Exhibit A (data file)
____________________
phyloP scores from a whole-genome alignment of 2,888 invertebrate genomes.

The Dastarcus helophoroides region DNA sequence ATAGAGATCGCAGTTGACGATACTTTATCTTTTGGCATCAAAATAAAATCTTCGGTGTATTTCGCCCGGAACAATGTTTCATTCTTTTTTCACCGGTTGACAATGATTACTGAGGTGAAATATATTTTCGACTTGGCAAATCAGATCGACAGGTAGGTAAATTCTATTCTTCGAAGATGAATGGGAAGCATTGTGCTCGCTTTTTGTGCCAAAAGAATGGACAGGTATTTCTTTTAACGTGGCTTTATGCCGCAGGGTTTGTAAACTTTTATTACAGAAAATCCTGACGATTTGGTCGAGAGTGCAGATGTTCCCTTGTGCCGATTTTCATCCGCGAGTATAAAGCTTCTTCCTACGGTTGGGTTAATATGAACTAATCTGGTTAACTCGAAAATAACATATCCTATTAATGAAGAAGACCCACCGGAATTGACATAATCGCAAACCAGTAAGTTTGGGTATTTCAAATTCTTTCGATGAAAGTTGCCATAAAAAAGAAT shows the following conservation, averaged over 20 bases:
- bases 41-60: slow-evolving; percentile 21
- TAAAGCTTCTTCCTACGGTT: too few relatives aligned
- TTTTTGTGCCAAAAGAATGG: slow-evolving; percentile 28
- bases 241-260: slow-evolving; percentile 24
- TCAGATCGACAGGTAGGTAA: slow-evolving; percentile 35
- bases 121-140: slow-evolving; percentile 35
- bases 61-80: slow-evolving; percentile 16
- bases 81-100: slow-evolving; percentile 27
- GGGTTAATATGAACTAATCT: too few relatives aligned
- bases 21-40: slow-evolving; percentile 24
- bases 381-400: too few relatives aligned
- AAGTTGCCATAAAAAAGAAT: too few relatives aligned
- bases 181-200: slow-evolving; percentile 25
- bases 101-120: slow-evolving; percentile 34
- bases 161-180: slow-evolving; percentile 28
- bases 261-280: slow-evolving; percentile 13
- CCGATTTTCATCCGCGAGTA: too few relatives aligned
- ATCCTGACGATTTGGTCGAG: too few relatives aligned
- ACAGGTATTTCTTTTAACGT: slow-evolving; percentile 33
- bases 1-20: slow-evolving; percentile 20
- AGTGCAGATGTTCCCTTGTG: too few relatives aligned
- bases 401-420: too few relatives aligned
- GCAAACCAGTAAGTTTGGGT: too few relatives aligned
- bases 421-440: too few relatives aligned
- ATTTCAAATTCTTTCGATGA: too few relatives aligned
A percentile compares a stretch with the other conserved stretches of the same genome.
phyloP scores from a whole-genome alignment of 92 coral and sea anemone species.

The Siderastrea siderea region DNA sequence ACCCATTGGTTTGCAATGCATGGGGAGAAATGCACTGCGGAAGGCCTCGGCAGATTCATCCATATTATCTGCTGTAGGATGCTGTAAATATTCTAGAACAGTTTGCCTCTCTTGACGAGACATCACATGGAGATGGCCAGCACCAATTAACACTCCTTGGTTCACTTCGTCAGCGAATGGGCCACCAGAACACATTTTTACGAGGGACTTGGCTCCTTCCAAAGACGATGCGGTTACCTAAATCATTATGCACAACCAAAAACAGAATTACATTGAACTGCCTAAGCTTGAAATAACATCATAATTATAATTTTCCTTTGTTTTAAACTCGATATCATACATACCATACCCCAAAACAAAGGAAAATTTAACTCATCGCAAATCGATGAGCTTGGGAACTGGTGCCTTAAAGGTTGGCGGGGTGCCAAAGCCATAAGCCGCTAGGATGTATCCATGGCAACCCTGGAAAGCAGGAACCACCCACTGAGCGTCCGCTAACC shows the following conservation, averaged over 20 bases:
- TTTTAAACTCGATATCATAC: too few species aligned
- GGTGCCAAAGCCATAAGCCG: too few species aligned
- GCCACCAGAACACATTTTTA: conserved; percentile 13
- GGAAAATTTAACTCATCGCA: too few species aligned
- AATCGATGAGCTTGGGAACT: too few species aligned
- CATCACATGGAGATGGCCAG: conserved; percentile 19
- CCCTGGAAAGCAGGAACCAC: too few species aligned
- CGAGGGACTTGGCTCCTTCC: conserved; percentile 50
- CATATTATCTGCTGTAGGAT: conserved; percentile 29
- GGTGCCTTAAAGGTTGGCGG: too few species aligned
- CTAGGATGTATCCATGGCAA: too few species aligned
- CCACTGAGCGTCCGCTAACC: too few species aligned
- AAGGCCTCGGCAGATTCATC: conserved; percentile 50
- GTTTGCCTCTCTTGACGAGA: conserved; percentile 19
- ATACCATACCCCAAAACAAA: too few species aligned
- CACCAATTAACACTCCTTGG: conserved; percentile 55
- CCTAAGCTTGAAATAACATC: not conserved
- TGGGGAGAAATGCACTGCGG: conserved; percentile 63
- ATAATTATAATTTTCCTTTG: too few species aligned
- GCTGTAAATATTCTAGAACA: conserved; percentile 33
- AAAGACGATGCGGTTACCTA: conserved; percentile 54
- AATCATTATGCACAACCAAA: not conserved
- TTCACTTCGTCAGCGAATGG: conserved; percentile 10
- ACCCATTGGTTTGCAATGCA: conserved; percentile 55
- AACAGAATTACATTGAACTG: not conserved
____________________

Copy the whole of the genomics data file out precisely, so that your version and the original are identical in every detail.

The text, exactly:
phyloP scores from a whole-genome alignment of 2,888 invertebrate genomes.

The Dastarcus helophoroides region DNA sequence ATAGAGATCGCAGTTGACGATACTTTATCTTTTGGCATCAAAATAAAATCTTCGGTGTATTTCGCCCGGAACAATGTTTCATTCTTTTTTCACCGGTTGACAATGATTACTGAGGTGAAATATATTTTCGACTTGGCAAATCAGATCGACAGGTAGGTAAATTCTATTCTTCGAAGATGAATGGGAAGCATTGTGCTCGCTTTTTGTGCCAAAAGAATGGACAGGTATTTCTTTTAACGTGGCTTTATGCCGCAGGGTTTGTAAACTTTTATTACAGAAAATCCTGACGATTTGGTCGAGAGTGCAGATGTTCCCTTGTGCCGATTTTCATCCGCGAGTATAAAGCTTCTTCCTACGGTTGGGTTAATATGAACTAATCTGGTTAACTCGAAAATAACATATCCTATTAATGAAGAAGACCCACCGGAATTGACATAATCGCAAACCAGTAAGTTTGGGTATTTCAAATTCTTTCGATGAAAGTTGCCATAAAAAAGAAT shows the following conservation, averaged over 20 bases:
- bases 41-60: slow-evolving; percentile 21
- TAAAGCTTCTTCCTACGGTT: too few relatives aligned
- TTTTTGTGCCAAAAGAATGG: slow-evolving; percentile 28
- bases 241-260: slow-evolving; percentile 24
- TCAGATCGACAGGTAGGTAA: slow-evolving; percentile 35
- bases 121-140: slow-evolving; percentile 35
- bases 61-80: slow-evolving; percentile 16
- bases 81-100: slow-evolving; percentile 27
- GGGTTAATATGAACTAATCT: too few relatives aligned
- bases 21-40: slow-evolving; percentile 24
- bases 381-400: too few relatives aligned
- AAGTTGCCATAAAAAAGAAT: too few relatives aligned
- bases 181-200: slow-evolving; percentile 25
- bases 101-120: slow-evolving; percentile 34
- bases 161-180: slow-evolving; percentile 28
- bases 261-280: slow-evolving; percentile 13
- CCGATTTTCATCCGCGAGTA: too few relatives aligned
- ATCCTGACGATTTGGTCGAG: too few relatives aligned
- ACAGGTATTTCTTTTAACGT: slow-evolving; percentile 33
- bases 1-20: slow-evolving; percentile 20
- AGTGCAGATGTTCCCTTGTG: too few relatives aligned
- bases 401-420: too few relatives aligned
- GCAAACCAGTAAGTTTGGGT: too few relatives aligned
- bases 421-440: too few relatives aligned
- ATTTCAAATTCTTTCGATGA: too few relatives aligned
A percentile compares a stretch with the other conserved stretches of the same genome.
phyloP scores from a whole-genome alignment of 92 coral and sea anemone species.

The Siderastrea siderea region DNA sequence ACCCATTGGTTTGCAATGCATGGGGAGAAATGCACTGCGGAAGGCCTCGGCAGATTCATCCATATTATCTGCTGTAGGATGCTGTAAATATTCTAGAACAGTTTGCCTCTCTTGACGAGACATCACATGGAGATGGCCAGCACCAATTAACACTCCTTGGTTCACTTCGTCAGCGAATGGGCCACCAGAACACATTTTTACGAGGGACTTGGCTCCTTCCAAAGACGATGCGGTTACCTAAATCATTATGCACAACCAAAAACAGAATTACATTGAACTGCCTAAGCTTGAAATAACATCATAATTATAATTTTCCTTTGTTTTAAACTCGATATCATACATACCATACCCCAAAACAAAGGAAAATTTAACTCATCGCAAATCGATGAGCTTGGGAACTGGTGCCTTAAAGGTTGGCGGGGTGCCAAAGCCATAAGCCGCTAGGATGTATCCATGGCAACCCTGGAAAGCAGGAACCACCCACTGAGCGTCCGCTAACC shows the following conservation, averaged over 20 bases:
- TTTTAAACTCGATATCATAC: too few species aligned
- GGTGCCAAAGCCATAAGCCG: too few species aligned
- GCCACCAGAACACATTTTTA: conserved; percentile 13
- GGAAAATTTAACTCATCGCA: too few species aligned
- AATCGATGAGCTTGGGAACT: too few species aligned
- CATCACATGGAGATGGCCAG: conserved; percentile 19
- CCCTGGAAAGCAGGAACCAC: too few species aligned
- CGAGGGACTTGGCTCCTTCC: conserved; percentile 50
- CATATTATCTGCTGTAGGAT: conserved; percentile 29
- GGTGCCTTAAAGGTTGGCGG: too few species aligned
- CTAGGATGTATCCATGGCAA: too few species aligned
- CCACTGAGCGTCCGCTAACC: too few species aligned
- AAGGCCTCGGCAGATTCATC: conserved; percentile 50
- GTTTGCCTCTCTTGACGAGA: conserved; percentile 19
- ATACCATACCCCAAAACAAA: too few species aligned
- CACCAATTAACACTCCTTGG: conserved; percentile 55
- CCTAAGCTTGAAATAACATC: not conserved
- TGGGGAGAAATGCACTGCGG: conserved; percentile 63
- ATAATTATAATTTTCCTTTG: too few species aligned
- GCTGTAAATATTCTAGAACA: conserved; percentile 33
- AAAGACGATGCGGTTACCTA: conserved; percentile 54
- AATCATTATGCACAACCAAA: not conserved
- TTCACTTCGTCAGCGAATGG: conserved; percentile 10
- ACCCATTGGTTTGCAATGCA: conserved; percentile 55
- AACAGAATTACATTGAACTG: not conserved